In the 1980s and 1990s, the meadow was known as a location for free festivals and raves.[5][6][7]

Just across the Thames is Bossoms Boatyard, with a small marina and Medley Footbridge across the Thames. The Medley Sailing Club, the furthest upstream sailing club on the River Thames, is on the western bank. To the south is the start of the Castle Mill Stream and Cripley Meadow, largely consisting of allotments.


Panoramic view looking south from Port Meadow of new Oxford University Castle Mill graduate housing
St Barnabas Church campanile obscured by new Oxford University Castle Mill graduate accommodation buildings, at the southern end of Port Meadow

From 2012, the Oxford University Estates Directorate, with the help of Longcross, have been developing the one-hectare Castle Mill site (400 m × 25 m) between the Cripley Meadow Allotments and the railway tracks, close to the southern end of Port Meadow, as extensive student accommodation.[8][9] The development was controversial, since the four to five storey blocks overlook Port Meadow.[10] Campaigners warned of damage to views of Oxford.[11][12] There has been an online petition[13] and a "Save Port Meadow" campaign was established in December 2012.[14] Concerns were raised by the Oxford Preservation Trust and the Green Party.[15] The Oxford Times reported that "senior university members" were angry about the development, and that the impact had taken time to be realised.[16] The development was likened to building a "skyscraper beside Stonehenge".[17] In February 2013, Oxford City Council entered negotiations with Oxford University to reduce the height of the buildings by two storeys.[18] On 7 May 2013, the Campaign to Protect Rural England applied to the High Court for judicial review of the decision to grant planning permission on the grounds that requirements for a full Environmental Impact Assessment (EIA) were not met.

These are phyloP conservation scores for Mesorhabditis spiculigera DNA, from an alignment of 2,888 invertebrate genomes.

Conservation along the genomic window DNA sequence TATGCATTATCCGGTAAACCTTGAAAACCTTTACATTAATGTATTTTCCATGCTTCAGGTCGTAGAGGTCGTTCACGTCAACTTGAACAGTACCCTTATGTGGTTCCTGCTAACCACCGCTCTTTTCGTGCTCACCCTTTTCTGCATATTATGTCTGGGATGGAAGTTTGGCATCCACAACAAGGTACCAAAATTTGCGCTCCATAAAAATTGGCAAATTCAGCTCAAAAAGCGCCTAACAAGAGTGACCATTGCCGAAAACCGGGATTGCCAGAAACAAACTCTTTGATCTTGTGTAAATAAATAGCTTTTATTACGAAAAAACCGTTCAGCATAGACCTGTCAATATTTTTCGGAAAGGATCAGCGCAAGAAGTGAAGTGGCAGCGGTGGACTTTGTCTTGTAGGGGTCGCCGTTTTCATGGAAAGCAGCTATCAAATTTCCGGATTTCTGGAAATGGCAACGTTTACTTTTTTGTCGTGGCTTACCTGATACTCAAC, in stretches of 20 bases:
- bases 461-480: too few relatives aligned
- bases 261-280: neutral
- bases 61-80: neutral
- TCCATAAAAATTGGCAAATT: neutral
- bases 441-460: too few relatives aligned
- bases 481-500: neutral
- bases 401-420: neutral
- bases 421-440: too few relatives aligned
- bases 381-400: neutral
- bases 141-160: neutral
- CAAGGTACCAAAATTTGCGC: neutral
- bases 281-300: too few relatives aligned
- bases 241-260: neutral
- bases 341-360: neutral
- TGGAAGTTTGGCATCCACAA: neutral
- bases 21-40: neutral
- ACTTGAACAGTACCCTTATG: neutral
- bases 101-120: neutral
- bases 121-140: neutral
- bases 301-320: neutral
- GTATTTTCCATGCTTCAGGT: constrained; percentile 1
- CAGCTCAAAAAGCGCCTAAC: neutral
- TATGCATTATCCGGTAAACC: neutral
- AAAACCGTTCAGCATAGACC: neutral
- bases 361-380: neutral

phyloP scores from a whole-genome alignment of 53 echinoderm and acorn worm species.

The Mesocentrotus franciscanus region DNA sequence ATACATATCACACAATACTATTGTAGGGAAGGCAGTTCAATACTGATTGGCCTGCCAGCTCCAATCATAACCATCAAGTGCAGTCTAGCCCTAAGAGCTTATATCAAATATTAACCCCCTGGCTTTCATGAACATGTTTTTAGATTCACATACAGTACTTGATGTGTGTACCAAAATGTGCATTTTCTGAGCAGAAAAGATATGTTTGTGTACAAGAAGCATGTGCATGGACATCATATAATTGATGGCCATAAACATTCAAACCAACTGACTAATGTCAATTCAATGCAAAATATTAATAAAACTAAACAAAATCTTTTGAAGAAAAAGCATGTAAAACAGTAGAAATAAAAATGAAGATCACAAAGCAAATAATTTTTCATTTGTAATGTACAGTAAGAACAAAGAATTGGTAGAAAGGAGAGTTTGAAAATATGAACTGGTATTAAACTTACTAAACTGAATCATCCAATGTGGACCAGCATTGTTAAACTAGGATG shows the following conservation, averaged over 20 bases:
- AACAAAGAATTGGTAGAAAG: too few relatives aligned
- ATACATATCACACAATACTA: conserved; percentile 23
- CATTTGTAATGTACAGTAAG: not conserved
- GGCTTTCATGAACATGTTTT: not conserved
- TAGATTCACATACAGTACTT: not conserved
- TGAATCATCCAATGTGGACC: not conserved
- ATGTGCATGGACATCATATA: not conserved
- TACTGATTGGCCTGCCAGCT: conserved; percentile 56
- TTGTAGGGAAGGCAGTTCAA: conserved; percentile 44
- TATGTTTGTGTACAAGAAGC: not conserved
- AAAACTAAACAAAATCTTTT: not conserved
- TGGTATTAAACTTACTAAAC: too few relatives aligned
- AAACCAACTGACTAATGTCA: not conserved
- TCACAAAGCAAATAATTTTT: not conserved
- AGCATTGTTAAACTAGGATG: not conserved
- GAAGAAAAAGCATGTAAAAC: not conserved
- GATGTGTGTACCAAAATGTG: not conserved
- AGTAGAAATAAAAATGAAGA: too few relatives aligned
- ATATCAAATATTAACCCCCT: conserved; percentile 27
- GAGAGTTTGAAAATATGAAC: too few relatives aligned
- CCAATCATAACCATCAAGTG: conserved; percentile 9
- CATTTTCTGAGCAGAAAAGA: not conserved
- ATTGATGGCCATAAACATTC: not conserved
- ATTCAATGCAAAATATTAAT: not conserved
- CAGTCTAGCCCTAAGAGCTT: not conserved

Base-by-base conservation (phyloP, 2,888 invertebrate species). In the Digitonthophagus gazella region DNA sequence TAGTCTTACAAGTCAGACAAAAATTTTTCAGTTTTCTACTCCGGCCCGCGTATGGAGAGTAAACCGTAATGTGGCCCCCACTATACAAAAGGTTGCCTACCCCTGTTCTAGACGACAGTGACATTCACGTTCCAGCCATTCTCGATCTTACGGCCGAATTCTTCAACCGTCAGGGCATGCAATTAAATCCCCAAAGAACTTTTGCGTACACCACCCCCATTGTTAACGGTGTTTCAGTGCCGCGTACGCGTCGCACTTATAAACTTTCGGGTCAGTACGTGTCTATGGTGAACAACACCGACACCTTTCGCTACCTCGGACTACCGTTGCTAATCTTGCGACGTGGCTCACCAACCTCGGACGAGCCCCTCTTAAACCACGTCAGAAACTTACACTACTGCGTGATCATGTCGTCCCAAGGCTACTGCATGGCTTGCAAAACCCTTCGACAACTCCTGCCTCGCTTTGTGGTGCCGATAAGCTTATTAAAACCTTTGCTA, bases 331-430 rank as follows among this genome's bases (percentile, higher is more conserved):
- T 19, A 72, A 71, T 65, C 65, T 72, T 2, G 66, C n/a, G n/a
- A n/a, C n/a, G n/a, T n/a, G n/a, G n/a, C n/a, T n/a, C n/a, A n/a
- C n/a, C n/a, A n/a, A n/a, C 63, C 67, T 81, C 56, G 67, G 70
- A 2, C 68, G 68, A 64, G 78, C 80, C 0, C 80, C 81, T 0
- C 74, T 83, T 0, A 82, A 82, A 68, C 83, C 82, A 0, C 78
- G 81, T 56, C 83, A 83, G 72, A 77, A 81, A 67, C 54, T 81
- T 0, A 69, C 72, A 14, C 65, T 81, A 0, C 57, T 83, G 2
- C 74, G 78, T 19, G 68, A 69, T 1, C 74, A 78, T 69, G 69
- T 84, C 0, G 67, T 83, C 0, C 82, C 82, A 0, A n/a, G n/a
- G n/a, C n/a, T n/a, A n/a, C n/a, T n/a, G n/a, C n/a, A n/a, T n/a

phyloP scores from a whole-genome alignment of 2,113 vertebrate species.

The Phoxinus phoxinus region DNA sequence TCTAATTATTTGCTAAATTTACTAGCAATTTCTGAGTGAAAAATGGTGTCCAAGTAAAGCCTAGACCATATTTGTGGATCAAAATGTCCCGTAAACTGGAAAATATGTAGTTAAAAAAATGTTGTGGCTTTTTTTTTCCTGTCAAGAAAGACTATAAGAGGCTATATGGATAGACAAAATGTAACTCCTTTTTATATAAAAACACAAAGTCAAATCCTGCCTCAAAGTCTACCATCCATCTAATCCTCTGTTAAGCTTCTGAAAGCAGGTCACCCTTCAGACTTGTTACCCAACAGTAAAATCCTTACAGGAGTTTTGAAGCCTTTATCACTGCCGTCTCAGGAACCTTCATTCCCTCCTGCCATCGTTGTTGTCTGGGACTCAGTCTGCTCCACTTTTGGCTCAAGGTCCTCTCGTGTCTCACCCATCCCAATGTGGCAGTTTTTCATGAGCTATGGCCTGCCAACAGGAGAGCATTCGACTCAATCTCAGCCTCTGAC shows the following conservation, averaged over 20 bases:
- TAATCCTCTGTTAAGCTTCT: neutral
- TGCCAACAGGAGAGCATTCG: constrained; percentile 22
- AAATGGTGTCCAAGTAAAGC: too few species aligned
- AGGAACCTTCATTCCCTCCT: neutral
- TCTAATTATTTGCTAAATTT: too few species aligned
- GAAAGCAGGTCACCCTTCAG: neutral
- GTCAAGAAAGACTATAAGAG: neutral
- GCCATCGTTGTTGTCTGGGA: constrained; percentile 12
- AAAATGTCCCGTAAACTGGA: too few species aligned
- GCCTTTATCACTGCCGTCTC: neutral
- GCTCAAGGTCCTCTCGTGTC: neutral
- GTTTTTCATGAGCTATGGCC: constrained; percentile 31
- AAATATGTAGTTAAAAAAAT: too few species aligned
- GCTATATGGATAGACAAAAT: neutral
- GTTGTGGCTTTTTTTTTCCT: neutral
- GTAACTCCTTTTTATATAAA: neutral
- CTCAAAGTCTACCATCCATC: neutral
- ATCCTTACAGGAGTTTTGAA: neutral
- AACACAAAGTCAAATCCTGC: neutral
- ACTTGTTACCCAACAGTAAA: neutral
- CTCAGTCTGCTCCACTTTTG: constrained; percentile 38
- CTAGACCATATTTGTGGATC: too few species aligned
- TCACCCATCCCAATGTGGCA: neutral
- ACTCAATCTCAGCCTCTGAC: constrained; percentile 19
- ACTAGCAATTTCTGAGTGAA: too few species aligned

In 2016, Oxford University proposed an array of mitigating techniques, including cladding and horizontal beams to "break up the vertical façade".[19] Later, changes were made to the buildings in an attempt to reduce their visual impact.

See alsoEdit


  1. ^ Hibbert, Christopher, ed. (1988). "Port Meadow". The Encyclopaedia of Oxford. Macmillan. pp. 331–332. ISBN 0-333-39917-X.
  2. ^ "Countryside and nature reserves – Burgess Field Nature Park". UK: Oxford City Council. Retrieved 6 January 2020.
  3. ^ Historic Port Meadow to get revamp[permanent dead link], The Oxford Times, 8 July 1998.
  4. ^ "Port Meadow Aerodrome, Oxfordshire: Challenges of Training with the Royal Flying Corps, World War One At Home". BBC. Retrieved 10 November 2015.
  5. ^ Oxford Free Festival 1986, UK Rock Festivals, July 2012.
  6. ^ UK Police Halt Rave Party, Party Vibe, 11 August 1998.
  7. ^ May Morning Tips, Road & Travel Magazine.
  8. ^ "Longcross at the University of Oxford, Castle Mill Phase 2 ∙ Innovation in action". www.longcross.co.uk. Longcross. Archived from the original on 24 February 2014. Retrieved 23 October 2012.
  9. ^ "Longcross Secures Student Accommodation Project at Oxford University". www.longcross.co.uk. Longcross. July 2012. Archived from the original on 10 March 2013. Retrieved 23 October 2012.
  10. ^ "City 'has to pay a price' to preserve Green Belt". The Oxford Times. 1 November 2012. pp. 1, 3.
  11. ^ Little, Reg (2 November 2012). "Save our famous views for hideous developments". The Oxford Times. Retrieved 4 November 2012.
  12. ^ Little, Reg (2 November 2012). "Save our famous views for hideous developments". Oxford Mail. Retrieved 4 November 2012.
  13. ^ Dhall, Sushila (2012), "Port Meadow, Oxford. Damaged views", www.thepetitionsite.com/850/008/830/port-meadow-oxford-damaged-views/, Care2petitionsite
  14. ^ "Save Port Meadow". WordPress. Retrieved 6 June 2013.
  15. ^ Little, Reg (1 November 2012). "Planning: Controversy over student flats at Roger Rudman Way —The battle of Port Meadow". The Oxford Times. p. 10.
  16. ^ "Tall storey". The Oxford Times. 1 November 2012. p. 32. Retrieved 4 November 2012.
  17. ^ Little, Reg (7 February 2013). "Historian takes university to task over 'visual disaster' of Port Meadow flats". The Oxford Times. p. 3.
  18. ^ Hughes, Pete (14 February 2013). "U-turn over meadow flats". The Oxford Times. p. 3.
  19. ^ "Designs to reduce visual harm of controversial flats "making the best of a bad job"".

External linksEdit